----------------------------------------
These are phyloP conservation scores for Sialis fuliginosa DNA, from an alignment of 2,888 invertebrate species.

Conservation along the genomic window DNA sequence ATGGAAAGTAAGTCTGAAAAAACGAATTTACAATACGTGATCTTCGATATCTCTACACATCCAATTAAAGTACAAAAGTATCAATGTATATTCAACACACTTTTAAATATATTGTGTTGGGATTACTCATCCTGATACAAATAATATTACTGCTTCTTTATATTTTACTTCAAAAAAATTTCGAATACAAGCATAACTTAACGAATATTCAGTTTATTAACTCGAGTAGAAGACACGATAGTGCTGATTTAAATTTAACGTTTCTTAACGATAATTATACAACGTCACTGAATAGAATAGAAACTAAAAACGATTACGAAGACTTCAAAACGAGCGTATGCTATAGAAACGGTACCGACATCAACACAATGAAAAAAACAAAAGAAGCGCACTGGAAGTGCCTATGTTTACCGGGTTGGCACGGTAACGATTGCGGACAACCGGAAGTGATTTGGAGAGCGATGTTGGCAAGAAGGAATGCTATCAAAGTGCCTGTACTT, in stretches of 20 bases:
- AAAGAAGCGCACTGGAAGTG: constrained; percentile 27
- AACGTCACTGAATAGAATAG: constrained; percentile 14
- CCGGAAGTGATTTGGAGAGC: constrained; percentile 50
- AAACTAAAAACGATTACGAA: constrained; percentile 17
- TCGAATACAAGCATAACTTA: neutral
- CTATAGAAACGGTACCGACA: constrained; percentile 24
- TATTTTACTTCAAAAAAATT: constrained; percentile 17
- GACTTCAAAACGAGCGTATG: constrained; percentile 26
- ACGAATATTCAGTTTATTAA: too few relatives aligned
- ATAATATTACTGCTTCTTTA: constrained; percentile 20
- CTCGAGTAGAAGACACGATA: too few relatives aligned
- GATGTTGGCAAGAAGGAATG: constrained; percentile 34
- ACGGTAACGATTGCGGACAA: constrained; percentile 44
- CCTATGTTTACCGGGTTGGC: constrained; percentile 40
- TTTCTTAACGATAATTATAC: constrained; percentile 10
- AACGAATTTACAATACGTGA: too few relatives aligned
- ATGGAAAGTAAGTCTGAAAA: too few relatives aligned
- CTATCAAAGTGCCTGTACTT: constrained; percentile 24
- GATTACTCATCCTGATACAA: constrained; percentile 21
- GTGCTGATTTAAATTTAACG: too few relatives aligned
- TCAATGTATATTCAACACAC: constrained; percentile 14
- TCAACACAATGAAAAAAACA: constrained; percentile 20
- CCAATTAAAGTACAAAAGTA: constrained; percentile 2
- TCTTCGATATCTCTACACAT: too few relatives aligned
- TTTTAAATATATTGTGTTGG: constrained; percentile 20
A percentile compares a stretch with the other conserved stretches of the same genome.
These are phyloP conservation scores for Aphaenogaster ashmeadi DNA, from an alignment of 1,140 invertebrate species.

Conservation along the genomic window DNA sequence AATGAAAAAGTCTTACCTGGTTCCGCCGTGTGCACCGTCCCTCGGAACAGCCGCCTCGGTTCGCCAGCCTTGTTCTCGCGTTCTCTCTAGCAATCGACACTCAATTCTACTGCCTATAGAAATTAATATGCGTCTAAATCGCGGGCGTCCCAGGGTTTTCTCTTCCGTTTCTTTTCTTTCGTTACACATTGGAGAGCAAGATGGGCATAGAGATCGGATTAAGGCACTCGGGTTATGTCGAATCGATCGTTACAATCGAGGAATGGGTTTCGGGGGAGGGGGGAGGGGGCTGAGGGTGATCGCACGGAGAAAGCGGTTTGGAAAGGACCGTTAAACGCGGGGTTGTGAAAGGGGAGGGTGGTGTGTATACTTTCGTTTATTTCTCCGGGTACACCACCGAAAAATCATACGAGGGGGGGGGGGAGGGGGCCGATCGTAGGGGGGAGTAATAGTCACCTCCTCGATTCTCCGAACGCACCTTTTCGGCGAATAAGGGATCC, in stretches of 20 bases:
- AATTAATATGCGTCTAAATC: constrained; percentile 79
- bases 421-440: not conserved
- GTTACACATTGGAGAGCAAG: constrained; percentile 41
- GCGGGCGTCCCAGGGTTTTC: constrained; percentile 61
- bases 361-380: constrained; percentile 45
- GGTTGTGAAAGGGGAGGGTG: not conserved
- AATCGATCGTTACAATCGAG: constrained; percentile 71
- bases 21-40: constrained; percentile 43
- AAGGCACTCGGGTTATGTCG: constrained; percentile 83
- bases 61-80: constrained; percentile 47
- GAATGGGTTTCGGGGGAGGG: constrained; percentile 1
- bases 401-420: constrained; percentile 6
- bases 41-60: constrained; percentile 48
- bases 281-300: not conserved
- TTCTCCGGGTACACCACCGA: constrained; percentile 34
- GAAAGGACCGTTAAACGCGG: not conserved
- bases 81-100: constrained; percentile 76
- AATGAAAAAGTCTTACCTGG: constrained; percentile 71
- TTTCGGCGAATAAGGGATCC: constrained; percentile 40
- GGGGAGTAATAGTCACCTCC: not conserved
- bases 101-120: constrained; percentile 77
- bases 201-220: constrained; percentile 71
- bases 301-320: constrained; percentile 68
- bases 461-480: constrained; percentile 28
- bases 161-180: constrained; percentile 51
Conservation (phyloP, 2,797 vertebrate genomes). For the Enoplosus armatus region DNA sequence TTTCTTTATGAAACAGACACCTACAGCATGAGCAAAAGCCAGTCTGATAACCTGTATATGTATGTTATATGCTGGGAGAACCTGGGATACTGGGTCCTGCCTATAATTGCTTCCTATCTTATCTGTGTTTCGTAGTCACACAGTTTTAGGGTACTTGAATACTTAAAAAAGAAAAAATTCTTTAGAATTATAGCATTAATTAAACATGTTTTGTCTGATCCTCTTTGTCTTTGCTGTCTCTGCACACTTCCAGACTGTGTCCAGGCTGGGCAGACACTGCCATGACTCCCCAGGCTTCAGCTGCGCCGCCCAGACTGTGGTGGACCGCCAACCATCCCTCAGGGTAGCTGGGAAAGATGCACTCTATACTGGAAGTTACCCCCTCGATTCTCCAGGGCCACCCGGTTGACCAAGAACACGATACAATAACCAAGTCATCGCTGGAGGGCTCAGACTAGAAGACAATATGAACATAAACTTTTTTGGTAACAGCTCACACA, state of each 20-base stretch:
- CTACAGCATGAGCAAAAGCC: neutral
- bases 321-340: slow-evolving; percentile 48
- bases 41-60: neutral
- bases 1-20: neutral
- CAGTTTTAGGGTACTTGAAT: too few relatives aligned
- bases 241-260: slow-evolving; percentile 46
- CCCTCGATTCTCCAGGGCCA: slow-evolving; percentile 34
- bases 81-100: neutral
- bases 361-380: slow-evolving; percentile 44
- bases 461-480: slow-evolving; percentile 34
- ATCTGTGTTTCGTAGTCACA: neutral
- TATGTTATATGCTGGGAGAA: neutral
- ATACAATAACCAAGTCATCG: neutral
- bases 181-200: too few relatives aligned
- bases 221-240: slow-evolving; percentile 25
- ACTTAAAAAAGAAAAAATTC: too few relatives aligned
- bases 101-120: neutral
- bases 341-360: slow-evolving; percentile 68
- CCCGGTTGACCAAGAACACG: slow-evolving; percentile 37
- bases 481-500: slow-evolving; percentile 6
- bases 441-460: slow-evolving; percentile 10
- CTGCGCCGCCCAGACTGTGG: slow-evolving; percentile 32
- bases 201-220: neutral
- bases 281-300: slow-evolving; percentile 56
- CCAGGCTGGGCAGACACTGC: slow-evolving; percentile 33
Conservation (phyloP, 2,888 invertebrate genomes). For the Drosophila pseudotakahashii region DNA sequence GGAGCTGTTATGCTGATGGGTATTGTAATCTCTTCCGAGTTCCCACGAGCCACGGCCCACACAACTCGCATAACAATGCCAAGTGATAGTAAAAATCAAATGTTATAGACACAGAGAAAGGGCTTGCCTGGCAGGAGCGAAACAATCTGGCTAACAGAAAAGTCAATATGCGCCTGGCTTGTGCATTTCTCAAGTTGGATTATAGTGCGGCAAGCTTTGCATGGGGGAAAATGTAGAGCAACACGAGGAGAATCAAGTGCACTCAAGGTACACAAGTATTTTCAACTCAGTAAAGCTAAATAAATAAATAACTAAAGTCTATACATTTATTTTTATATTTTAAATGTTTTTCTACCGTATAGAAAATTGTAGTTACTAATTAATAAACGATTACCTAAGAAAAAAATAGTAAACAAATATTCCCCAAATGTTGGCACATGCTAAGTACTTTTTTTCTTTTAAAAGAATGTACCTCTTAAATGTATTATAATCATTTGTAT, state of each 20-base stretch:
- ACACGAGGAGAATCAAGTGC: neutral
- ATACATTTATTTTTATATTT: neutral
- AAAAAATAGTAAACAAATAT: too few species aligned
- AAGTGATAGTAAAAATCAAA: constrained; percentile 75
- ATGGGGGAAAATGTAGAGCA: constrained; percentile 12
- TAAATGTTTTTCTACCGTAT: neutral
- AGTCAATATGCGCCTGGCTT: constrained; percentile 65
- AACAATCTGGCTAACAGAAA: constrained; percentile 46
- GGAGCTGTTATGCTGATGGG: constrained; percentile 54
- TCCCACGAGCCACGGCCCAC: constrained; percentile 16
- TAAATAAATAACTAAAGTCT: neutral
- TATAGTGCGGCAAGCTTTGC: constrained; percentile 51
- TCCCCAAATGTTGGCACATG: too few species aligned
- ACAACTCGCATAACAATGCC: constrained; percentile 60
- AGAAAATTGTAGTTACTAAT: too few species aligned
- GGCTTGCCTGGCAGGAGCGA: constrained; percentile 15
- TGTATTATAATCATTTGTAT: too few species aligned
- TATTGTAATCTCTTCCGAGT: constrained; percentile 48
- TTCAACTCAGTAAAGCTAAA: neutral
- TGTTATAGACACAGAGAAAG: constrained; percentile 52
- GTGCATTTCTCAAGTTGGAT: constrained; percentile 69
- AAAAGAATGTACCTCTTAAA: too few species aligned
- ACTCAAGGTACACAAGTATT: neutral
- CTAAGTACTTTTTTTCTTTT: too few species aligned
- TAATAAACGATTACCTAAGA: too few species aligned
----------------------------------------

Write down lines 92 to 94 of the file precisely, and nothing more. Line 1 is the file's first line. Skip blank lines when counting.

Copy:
- TCCCACGAGCCACGGCCCAC: constrained; percentile 16
- TAAATAAATAACTAAAGTCT: neutral
- TATAGTGCGGCAAGCTTTGC: constrained; percentile 51